Until the dead are buried they change somewhat in appearance each day. The color change in Caucasian races is from white to yellow, to yellow-green, to black. If left long enough in the heat the flesh comes to resemble coal-tar, especially where it has been broken or torn, and it has quite a visible tarlike iridescence. The dead grow larger each day until sometimes they become quite too big for their uniforms, filling these until they seem blown tight enough to burst. The individual members may increase in girth to an unbelievable extent and faces fill as taut and globular as balloons.

The surprising thing, next to their progressive corpulence, is the amount of paper that is scattered about the dead. Their ultimate position, before there is any question of burial, depends on the location of the pockets in the uniform. In the Austrian army these pockets were in the back of the breeches and the dead, after a short time, all consequently lay on their faces, the two hip pockets pulled out and, scattered around them in the grass, all those papers their pockets had contained. The heat, the flies, the indicative positions of the bodies in the grass, and the amount of paper scattered are the impressions one retains. The smell of a battlefield in hot weather one cannot recall. You can remember that there was such a smell, but nothing ever happens to you to bring it back.

The first thing that you found about the dead was that, hit badly enough, they died like animals. Some quickly from a little wound you would not think would kill a rabbit. They died from little wounds as rabbits die sometimes from three of four small grains of shot that hardly seem to break the skin. Others would die like cats a skull broken in and iron in the brain, they lie alive two days like cats that crawl into the coal bin with a bullet in the brain and will not die until you cut their heads off. Maybe cats do not die then, they say they have nine lives, I do no know, but most men die like animals, not men.

The only natural death I've ever seen, outside of loss of blood, which isn't bad, was death from Spanish influenza. In this you drown in mucus, choking, and how you know the patient's dead is: at the end he turns to be a little child again, though with his manly force, and fills the sheets as full as any diaper with one vast, final, yellow cataract that flows and dribbles on after he's gone.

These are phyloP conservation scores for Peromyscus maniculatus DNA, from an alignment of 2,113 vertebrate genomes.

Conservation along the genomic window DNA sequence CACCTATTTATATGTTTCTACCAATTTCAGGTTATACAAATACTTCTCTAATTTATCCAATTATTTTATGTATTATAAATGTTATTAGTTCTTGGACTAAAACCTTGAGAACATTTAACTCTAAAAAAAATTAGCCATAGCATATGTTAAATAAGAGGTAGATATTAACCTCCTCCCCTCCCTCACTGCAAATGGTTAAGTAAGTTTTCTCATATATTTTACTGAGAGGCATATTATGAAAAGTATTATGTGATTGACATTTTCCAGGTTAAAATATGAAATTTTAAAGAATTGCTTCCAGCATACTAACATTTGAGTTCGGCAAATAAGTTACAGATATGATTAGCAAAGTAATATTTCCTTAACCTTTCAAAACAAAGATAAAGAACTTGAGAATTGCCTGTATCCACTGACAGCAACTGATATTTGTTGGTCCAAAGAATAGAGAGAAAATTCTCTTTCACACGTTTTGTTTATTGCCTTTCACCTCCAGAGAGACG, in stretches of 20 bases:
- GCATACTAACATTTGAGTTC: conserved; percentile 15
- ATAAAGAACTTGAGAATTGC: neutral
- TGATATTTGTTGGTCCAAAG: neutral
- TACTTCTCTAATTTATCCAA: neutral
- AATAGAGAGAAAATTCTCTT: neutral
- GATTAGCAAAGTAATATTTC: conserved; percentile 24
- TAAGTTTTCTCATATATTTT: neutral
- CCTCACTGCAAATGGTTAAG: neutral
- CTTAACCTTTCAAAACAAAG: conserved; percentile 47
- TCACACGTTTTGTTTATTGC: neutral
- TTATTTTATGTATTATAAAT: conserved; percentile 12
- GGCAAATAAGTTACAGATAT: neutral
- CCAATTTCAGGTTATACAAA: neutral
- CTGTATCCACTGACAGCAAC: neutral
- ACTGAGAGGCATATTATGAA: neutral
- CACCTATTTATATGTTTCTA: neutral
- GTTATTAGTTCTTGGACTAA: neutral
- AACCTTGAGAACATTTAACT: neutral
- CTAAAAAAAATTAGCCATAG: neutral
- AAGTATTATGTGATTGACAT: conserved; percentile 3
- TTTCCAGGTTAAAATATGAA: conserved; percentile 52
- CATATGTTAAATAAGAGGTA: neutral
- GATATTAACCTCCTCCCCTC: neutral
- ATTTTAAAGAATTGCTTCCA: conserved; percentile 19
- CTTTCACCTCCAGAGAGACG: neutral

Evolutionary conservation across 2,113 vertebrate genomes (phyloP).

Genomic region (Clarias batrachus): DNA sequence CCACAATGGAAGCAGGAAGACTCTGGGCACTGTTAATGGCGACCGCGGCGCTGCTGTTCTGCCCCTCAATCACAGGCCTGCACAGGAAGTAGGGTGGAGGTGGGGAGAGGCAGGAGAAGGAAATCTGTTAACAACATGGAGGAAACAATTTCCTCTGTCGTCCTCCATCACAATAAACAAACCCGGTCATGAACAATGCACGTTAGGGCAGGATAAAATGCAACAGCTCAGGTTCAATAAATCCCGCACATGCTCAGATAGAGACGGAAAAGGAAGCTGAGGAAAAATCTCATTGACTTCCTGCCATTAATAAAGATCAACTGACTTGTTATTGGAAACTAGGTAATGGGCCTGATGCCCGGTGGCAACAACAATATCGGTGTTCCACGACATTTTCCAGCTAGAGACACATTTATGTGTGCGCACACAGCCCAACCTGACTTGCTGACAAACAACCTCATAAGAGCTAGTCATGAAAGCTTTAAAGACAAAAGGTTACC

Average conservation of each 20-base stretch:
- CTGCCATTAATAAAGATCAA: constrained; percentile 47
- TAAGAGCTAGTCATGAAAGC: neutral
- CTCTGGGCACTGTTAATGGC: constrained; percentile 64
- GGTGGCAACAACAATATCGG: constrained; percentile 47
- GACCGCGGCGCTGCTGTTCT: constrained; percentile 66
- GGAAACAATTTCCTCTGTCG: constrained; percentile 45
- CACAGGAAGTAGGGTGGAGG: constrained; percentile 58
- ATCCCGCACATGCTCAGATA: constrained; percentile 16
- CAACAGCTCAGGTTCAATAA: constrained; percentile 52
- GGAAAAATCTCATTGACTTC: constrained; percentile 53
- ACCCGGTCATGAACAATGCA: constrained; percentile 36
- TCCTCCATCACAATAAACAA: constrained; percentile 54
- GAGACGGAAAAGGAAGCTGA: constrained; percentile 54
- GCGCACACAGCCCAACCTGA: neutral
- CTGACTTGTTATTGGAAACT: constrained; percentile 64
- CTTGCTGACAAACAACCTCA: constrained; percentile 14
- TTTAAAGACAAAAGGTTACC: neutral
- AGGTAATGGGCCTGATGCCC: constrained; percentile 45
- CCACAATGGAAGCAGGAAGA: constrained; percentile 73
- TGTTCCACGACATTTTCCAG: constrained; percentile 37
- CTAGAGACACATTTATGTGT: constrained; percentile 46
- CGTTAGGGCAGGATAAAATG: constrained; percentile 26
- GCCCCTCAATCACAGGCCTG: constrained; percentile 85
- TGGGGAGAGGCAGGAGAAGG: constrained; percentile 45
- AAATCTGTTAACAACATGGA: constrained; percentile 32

It was not always hot weather for the dead, much of the time it was the rain that washed them clean when they lay in it and made the earth soft when they were buried in it and sometimes then kept on until the earth was mud and washed them out and you had to bury them again. Or in the winter in the mountains you had to put them in the snow and when the snow melted in the spring some one else had to bury them.

They had beautiful burying grounds in the mountains, war in the mountains is the most beautiful of all war, and in one of them, at a place called Pocol, they buried a general who was shot through the head by a sniper. This is where those writers are mistaken who write books called Generals Die in Bed, because this general died in a trench dug in snow, high in the mountains, wearing an Alpine hat with an eagle feather in it and a hole in front you couldn't put your little finger in and a hole in back you could put your fist in, if it were a small fist and you wanted to put it there, and much blood in the snow.

Primary Sources

(1) Ernest Hemingway later wrote about his experiences working with the Red Cross during the First World War.

One becomes so accustomed to all the dead being men that the sight of a dead woman is quite shocking. I first saw inversion of the usual sex of the dead after the explosion of a munition factory which had been situated in the countryside near Milan. We drove to the scene of the disaster in trucks along poplar-shaded roads. Arriving where the munition plant had been, some of us were put to patrolling about those large stocks of munitions which for some reason had not exploded, while others were put at extinguishing a fire which had gotten into the grass of an adjacent field which task being concluded, we were ordered to search the immediate vicinity and surrounding fields for bodies. We found and carried to an improvised mortuary a good number of these and I must admit, frankly, the shock it was to find that those dead were women rather than men.